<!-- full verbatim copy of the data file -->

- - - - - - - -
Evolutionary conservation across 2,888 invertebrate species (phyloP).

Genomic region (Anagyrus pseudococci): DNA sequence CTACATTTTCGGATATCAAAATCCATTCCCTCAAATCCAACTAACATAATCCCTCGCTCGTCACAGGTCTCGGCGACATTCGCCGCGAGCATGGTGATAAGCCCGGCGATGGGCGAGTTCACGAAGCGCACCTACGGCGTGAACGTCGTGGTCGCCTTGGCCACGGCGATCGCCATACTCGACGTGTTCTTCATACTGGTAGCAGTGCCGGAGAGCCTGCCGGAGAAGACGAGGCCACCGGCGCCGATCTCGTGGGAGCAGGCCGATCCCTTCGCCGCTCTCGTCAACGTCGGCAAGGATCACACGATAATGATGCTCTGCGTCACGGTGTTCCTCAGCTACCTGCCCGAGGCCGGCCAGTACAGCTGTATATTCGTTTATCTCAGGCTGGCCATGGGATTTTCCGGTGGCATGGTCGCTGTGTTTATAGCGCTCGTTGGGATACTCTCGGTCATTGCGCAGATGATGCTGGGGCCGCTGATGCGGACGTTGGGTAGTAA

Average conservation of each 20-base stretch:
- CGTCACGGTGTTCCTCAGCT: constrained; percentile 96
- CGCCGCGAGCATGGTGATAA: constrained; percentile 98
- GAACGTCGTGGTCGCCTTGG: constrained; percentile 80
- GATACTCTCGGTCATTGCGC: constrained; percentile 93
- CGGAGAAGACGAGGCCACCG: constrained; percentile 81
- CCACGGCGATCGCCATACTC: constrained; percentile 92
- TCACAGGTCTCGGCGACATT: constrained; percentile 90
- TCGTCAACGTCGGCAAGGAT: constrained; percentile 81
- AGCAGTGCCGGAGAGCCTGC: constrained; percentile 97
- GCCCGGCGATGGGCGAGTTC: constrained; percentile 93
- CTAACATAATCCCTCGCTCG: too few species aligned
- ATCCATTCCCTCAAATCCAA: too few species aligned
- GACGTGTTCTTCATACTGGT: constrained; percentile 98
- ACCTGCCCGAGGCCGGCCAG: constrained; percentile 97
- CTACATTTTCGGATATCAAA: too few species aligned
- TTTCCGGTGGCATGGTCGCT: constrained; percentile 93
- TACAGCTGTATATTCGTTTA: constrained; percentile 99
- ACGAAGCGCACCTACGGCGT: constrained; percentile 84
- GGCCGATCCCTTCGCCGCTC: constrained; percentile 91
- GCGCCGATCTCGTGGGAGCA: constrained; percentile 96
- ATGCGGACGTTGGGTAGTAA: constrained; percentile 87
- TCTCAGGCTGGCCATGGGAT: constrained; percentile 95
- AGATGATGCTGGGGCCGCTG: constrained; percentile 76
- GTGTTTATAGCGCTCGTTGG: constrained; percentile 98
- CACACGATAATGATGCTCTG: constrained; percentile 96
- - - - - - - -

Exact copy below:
Evolutionary conservation across 2,888 invertebrate species (phyloP).

Genomic region (Anagyrus pseudococci): DNA sequence CTACATTTTCGGATATCAAAATCCATTCCCTCAAATCCAACTAACATAATCCCTCGCTCGTCACAGGTCTCGGCGACATTCGCCGCGAGCATGGTGATAAGCCCGGCGATGGGCGAGTTCACGAAGCGCACCTACGGCGTGAACGTCGTGGTCGCCTTGGCCACGGCGATCGCCATACTCGACGTGTTCTTCATACTGGTAGCAGTGCCGGAGAGCCTGCCGGAGAAGACGAGGCCACCGGCGCCGATCTCGTGGGAGCAGGCCGATCCCTTCGCCGCTCTCGTCAACGTCGGCAAGGATCACACGATAATGATGCTCTGCGTCACGGTGTTCCTCAGCTACCTGCCCGAGGCCGGCCAGTACAGCTGTATATTCGTTTATCTCAGGCTGGCCATGGGATTTTCCGGTGGCATGGTCGCTGTGTTTATAGCGCTCGTTGGGATACTCTCGGTCATTGCGCAGATGATGCTGGGGCCGCTGATGCGGACGTTGGGTAGTAA

Average conservation of each 20-base stretch:
- CGTCACGGTGTTCCTCAGCT: constrained; percentile 96
- CGCCGCGAGCATGGTGATAA: constrained; percentile 98
- GAACGTCGTGGTCGCCTTGG: constrained; percentile 80
- GATACTCTCGGTCATTGCGC: constrained; percentile 93
- CGGAGAAGACGAGGCCACCG: constrained; percentile 81
- CCACGGCGATCGCCATACTC: constrained; percentile 92
- TCACAGGTCTCGGCGACATT: constrained; percentile 90
- TCGTCAACGTCGGCAAGGAT: constrained; percentile 81
- AGCAGTGCCGGAGAGCCTGC: constrained; percentile 97
- GCCCGGCGATGGGCGAGTTC: constrained; percentile 93
- CTAACATAATCCCTCGCTCG: too few species aligned
- ATCCATTCCCTCAAATCCAA: too few species aligned
- GACGTGTTCTTCATACTGGT: constrained; percentile 98
- ACCTGCCCGAGGCCGGCCAG: constrained; percentile 97
- CTACATTTTCGGATATCAAA: too few species aligned
- TTTCCGGTGGCATGGTCGCT: constrained; percentile 93
- TACAGCTGTATATTCGTTTA: constrained; percentile 99
- ACGAAGCGCACCTACGGCGT: constrained; percentile 84
- GGCCGATCCCTTCGCCGCTC: constrained; percentile 91
- GCGCCGATCTCGTGGGAGCA: constrained; percentile 96
- ATGCGGACGTTGGGTAGTAA: constrained; percentile 87
- TCTCAGGCTGGCCATGGGAT: constrained; percentile 95
- AGATGATGCTGGGGCCGCTG: constrained; percentile 76
- GTGTTTATAGCGCTCGTTGG: constrained; percentile 98
- CACACGATAATGATGCTCTG: constrained; percentile 96